The weight management GP consultations were designed to: 1) review lifestyle and BMI progress; 2) identify and solve problems where possible; and 3) set new goals using brief solution-focused techniques. The obesity specialists were available to the GP on an ‘as-needed’ basis throughout the trial. At the 6-month point, the obesity specialists formally reviewed each family’s progress using the synchronised software, with a focus on solutions and guidance for GPs. Each family’s review generated a one-page letter that was sent to the treating GP.
Participants in the usual-care (control) arm were not offered an obesity clinic appointment or identified as being in the trial to their GP. Parents were informed that they were free to seek assistance with their GP or with any other service. Should they present to their GP, the GP would be able to implement their usual clinical care and utilise skills gained in the training process, but they were not able to access the shared-care software to track progress, educational resources or access support from the obesity specialists regarding these patients.
Measures and training
Primary and secondary outcome measures for the HopSCOTCH trial
Body Mass Index (kg/m2)
Portable rigid stadiometer
(model IP0955, Invicta, Leicester, UK); measured
Calibrated digital scale
(model TITHD646, Tanita, Toyko, Japan); measured
Height is measured twice and the average used; if the values differ by >0.5 cm a third measurement is taken and the average of the two closest values used.
Weight, while wearing light clothing, is measured once at baseline, and measured twice at outcome. Average weight used at outcome; if the values differ by ≥0.2 kg a third measure was taken and average of the two closest values used.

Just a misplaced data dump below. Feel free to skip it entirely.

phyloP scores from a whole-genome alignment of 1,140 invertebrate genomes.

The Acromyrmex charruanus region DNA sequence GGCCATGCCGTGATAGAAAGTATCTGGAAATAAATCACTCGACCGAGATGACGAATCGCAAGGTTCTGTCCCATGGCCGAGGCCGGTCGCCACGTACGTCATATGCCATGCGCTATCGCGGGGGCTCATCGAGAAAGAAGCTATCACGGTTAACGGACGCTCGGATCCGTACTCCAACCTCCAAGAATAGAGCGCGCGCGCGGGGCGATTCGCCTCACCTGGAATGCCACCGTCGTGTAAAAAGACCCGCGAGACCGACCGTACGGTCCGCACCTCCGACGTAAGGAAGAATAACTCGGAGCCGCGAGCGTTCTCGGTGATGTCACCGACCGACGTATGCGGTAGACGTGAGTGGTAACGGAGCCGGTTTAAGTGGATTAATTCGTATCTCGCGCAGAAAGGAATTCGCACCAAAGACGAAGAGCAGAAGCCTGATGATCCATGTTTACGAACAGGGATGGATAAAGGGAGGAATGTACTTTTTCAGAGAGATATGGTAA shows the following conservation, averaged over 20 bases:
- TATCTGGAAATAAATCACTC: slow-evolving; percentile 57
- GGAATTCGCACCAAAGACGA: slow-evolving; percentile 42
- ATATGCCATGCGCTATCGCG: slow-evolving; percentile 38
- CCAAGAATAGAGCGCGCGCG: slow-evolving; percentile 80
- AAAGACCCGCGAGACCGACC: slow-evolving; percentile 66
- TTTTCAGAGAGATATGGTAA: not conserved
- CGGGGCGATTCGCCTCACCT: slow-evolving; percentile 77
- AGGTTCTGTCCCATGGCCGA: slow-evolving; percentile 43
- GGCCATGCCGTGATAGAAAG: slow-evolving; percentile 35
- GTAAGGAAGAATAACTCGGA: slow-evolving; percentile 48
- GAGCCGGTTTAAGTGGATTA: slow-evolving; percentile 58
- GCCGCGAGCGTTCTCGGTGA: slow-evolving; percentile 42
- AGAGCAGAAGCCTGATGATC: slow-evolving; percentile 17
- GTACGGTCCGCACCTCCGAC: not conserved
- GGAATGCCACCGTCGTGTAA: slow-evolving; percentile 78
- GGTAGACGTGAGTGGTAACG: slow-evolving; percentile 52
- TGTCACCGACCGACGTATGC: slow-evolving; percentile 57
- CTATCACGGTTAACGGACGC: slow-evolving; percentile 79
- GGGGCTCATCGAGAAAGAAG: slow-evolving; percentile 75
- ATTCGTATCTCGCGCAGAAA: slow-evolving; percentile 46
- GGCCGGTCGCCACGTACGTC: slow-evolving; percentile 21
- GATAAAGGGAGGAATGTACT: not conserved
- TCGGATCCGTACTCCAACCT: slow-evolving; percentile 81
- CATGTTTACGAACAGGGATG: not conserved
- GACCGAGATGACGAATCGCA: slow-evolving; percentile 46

BMI is calculated as weight (kg)/(height (m)2). BMI z-score is calculated according to the US Centers for Disease Control (CDC) reference values , using the Stata ‘zanthro’ function.
Lufkin Executive Steel Tape (W606PM); measured
Average of two waist measurements; if they differ by ≥1 cm, a third measurement is taken and the mean of the two closest used.
Body fat (%)
Tanita Digital Body Composition Monitor (BC-351); measured
Average of two body percentage fat measurements.
Blood pressure/ heart rate
Welch Allyn ProBP3400; measured
Three blood pressure/heart rate readings are taken at least two minutes apart on the right arm with the child sitting; the average of the two closest readings is used.
4 day food diary; parent report
Parents report child’s consumption of each of 17 food and drink items (0, 1, 2, >2 times) for two weekdays and two weekend days.
Dichotomous (“yes” v “no”) variables are derived for five “healthy behaviours” (high fruit, vegetables, and water; low fatty/sugary foods and non-diet sweet drinks) for each day. The number of healthy behaviours per day are summed to give a score between 0 and 5 (higher score indicating more healthy behaviour).
Actical Accelerometer (Mini Mitter); measured
Worn for 7 full days; ≥5 valid days required. Valid days have ≥10 hours of non-missing data between 6 am-11 pm. Missing data are segments with ≥20 minutes of consecutive “0” counts, or counts >0 that are constant for ≥10 minutes. Outcomes across all valid days: mean activity counts/min, and % time spent in moderate to vigorous physical activity.